by Mark Tarses
What is bailment? Most people have never heard the word 'bailment', but this is an important legal concept that frequently gets tenants into a lot of trouble!
A bailment is an agreement which is created when someone delivers personal property to someone else to hold for a period of time. An example of a bailment is giving a pawn shop a gold watch as security for a loan. A bailment agreement does not have to be in writing in order to be legally binding.
Here is an example of a bailment agreement: A friend says to you: "Can I leave my motorcycle in your driveway for a few days while I'm on vacation? I'm worried that it might get stolen if I leave it on the street." If you say "OK", you have created a bailment. The owner of the motorcycle is the "bailor", and you are the "bailee." As the bailee, you have a legal obligation to protect this motorcycle from all harm. If this motorcycle is stolen, lost, vandalized, or damaged while on your property; you can be held financially liable for the loss. The fact that you let your friend store his motorcycle in your driveway as a personal favor, that you were not paid, does not eliminate or even reduce your legal liability.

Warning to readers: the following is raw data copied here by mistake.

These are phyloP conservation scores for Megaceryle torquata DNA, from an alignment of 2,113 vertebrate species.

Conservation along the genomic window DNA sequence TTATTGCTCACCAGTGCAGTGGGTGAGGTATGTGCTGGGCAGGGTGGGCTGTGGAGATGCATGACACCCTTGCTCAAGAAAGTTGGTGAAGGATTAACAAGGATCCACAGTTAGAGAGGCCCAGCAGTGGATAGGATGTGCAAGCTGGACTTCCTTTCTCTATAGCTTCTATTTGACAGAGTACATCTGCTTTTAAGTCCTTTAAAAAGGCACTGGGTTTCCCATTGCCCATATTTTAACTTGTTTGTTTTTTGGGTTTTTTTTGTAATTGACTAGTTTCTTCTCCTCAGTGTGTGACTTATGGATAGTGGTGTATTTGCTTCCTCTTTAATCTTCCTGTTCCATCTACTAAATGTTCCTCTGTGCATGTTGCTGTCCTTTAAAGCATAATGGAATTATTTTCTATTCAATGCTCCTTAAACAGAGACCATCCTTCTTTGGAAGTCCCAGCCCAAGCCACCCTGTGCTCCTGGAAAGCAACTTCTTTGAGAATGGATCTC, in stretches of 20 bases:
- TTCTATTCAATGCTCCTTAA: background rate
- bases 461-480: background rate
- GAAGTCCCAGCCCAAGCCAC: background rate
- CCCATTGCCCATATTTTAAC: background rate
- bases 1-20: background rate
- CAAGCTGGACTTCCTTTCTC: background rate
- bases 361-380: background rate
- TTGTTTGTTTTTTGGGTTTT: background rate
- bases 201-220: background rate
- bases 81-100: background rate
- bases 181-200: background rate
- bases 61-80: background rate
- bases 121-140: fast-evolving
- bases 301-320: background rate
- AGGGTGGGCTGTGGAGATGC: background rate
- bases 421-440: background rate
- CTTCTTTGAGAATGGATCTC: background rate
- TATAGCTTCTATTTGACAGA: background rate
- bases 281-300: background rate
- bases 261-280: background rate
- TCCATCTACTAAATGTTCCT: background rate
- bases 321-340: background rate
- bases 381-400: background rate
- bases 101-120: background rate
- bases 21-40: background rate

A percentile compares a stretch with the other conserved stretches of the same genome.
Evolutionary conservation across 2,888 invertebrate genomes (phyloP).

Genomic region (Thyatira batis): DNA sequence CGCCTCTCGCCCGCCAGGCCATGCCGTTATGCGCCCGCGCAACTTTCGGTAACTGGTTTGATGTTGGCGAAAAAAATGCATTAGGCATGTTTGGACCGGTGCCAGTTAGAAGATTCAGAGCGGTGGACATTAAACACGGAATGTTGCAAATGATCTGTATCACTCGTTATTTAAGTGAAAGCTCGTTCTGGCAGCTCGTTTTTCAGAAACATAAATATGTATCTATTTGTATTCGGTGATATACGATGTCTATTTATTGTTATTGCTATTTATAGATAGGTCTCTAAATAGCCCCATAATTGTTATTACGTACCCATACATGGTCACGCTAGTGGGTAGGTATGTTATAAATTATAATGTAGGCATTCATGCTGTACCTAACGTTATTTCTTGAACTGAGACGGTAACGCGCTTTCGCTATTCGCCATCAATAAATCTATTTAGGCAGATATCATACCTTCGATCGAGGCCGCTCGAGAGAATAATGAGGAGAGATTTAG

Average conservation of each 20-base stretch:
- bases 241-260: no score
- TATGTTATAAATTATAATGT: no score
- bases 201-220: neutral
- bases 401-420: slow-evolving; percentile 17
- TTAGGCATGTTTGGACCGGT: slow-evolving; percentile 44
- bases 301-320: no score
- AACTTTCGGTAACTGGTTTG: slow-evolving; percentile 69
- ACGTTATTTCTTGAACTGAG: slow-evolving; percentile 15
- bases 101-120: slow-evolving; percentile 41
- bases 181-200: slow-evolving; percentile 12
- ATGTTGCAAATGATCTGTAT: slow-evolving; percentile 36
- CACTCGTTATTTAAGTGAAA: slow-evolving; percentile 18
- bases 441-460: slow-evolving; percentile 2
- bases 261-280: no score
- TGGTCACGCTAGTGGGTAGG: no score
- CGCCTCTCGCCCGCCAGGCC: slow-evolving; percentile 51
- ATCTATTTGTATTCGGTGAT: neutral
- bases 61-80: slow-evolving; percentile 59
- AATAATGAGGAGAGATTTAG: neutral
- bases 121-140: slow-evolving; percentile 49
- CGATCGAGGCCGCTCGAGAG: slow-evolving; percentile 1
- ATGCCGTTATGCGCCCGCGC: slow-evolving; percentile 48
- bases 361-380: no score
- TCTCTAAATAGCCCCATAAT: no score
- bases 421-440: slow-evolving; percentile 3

Most renter's and homeowner's insurance policies will not pay for bailment losses unless you can prove that you used "sufficient reasonable care" (whatever that means) to protect your friend's motorcycle. How would you do that?
Tenants are sued all the time for bailment losses, and they usually lose. Judges don't care if you got paid or not. In bailment loss cases, the law presumes that the bailee was negligent.
So before you let anyone store anything of value in your home, garage, driveway, or in your yard; you should carefully think about the financial liability you are taking on.
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